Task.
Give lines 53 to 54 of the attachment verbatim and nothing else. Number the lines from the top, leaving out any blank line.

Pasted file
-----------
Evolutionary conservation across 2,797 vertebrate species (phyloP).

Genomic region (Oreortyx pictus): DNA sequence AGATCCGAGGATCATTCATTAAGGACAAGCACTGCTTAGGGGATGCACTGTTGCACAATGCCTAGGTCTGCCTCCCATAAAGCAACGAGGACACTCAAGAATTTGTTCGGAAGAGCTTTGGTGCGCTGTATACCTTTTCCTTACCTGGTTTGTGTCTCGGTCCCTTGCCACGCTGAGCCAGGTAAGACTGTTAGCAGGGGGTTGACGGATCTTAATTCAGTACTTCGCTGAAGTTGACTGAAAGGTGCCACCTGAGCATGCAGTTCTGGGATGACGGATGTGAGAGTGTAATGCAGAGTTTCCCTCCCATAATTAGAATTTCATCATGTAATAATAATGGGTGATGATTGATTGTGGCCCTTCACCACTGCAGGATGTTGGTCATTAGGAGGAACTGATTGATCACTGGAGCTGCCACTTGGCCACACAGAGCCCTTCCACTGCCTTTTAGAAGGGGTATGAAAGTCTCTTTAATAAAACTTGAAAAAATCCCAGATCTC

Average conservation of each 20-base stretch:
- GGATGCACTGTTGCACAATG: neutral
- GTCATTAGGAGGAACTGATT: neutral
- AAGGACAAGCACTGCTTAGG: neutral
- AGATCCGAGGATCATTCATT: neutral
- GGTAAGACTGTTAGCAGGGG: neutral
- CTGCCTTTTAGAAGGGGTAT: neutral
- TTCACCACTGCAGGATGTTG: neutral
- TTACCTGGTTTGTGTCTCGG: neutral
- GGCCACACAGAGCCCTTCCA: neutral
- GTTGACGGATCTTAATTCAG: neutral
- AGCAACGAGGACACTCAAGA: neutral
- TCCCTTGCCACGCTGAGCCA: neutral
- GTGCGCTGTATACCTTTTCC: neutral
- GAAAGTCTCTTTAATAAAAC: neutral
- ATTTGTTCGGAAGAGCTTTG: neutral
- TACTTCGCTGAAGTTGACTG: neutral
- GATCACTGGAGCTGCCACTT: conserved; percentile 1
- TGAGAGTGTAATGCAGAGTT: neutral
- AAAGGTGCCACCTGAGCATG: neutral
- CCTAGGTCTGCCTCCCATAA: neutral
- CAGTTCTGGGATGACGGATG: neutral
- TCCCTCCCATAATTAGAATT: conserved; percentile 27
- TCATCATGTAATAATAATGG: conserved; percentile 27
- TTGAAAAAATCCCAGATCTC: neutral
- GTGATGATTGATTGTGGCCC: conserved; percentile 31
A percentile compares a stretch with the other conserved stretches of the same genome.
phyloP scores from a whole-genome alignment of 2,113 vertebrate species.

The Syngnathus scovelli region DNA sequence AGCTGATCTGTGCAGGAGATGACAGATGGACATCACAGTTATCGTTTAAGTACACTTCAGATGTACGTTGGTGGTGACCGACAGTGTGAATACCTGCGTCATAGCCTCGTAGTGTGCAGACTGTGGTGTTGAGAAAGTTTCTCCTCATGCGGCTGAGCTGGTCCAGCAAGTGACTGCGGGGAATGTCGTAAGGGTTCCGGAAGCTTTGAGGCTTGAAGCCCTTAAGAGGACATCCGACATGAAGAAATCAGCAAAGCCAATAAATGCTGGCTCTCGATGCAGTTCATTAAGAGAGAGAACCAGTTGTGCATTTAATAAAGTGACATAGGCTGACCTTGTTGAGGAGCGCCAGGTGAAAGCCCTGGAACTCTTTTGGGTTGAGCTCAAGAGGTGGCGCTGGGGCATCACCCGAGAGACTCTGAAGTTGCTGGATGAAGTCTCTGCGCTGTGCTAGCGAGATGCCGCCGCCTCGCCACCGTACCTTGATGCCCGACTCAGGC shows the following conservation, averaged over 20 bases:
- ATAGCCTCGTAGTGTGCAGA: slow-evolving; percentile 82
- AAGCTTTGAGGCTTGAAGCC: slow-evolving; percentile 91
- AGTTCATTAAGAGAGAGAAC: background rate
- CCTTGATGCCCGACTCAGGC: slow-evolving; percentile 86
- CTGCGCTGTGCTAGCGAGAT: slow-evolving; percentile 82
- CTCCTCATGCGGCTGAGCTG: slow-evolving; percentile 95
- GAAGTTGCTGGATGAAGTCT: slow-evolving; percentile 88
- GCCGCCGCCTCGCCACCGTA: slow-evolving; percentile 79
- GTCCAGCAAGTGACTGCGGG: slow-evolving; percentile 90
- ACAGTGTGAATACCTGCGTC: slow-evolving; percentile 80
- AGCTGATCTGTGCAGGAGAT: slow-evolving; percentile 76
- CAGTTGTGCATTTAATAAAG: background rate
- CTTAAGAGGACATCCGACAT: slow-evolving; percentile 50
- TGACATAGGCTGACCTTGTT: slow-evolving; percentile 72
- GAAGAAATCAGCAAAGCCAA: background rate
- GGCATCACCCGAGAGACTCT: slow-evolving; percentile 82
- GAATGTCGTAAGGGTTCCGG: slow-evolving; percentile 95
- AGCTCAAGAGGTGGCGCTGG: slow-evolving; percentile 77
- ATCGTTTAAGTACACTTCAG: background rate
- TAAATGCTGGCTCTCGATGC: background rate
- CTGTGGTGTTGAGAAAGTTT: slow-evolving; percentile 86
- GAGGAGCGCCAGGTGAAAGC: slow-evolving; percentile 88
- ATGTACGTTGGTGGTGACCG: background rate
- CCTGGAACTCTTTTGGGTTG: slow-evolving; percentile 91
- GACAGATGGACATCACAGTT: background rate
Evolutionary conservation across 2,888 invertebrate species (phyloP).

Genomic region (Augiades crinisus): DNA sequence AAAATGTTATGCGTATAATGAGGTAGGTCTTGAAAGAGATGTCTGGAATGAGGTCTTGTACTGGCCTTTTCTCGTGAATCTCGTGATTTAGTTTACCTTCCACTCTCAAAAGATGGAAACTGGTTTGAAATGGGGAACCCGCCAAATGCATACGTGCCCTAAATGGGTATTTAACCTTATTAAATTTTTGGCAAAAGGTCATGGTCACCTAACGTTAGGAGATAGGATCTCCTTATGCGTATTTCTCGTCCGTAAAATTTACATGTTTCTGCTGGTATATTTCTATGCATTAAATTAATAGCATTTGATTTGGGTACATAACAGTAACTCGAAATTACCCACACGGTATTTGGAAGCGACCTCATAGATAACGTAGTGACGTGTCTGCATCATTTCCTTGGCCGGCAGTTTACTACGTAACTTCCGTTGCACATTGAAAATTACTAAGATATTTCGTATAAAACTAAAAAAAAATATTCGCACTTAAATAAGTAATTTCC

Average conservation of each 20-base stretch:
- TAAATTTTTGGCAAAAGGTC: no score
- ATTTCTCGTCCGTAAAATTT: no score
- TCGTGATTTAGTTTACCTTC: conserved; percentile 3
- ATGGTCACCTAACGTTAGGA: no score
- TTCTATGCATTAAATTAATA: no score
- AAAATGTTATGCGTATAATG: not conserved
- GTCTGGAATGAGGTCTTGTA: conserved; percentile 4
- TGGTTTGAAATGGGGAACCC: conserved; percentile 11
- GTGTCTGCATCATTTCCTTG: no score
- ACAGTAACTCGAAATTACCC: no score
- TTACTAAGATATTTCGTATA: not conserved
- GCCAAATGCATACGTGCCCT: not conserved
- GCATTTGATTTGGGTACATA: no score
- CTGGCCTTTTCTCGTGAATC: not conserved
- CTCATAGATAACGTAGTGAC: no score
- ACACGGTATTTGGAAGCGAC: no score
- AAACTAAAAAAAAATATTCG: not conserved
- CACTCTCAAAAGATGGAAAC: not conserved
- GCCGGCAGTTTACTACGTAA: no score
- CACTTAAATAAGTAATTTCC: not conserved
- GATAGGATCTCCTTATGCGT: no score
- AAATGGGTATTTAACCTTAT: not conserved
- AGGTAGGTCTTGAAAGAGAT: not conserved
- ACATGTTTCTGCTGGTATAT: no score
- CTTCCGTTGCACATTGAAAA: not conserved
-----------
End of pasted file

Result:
- GAGGAGCGCCAGGTGAAAGC: slow-evolving; percentile 88
- ATGTACGTTGGTGGTGACCG: background rate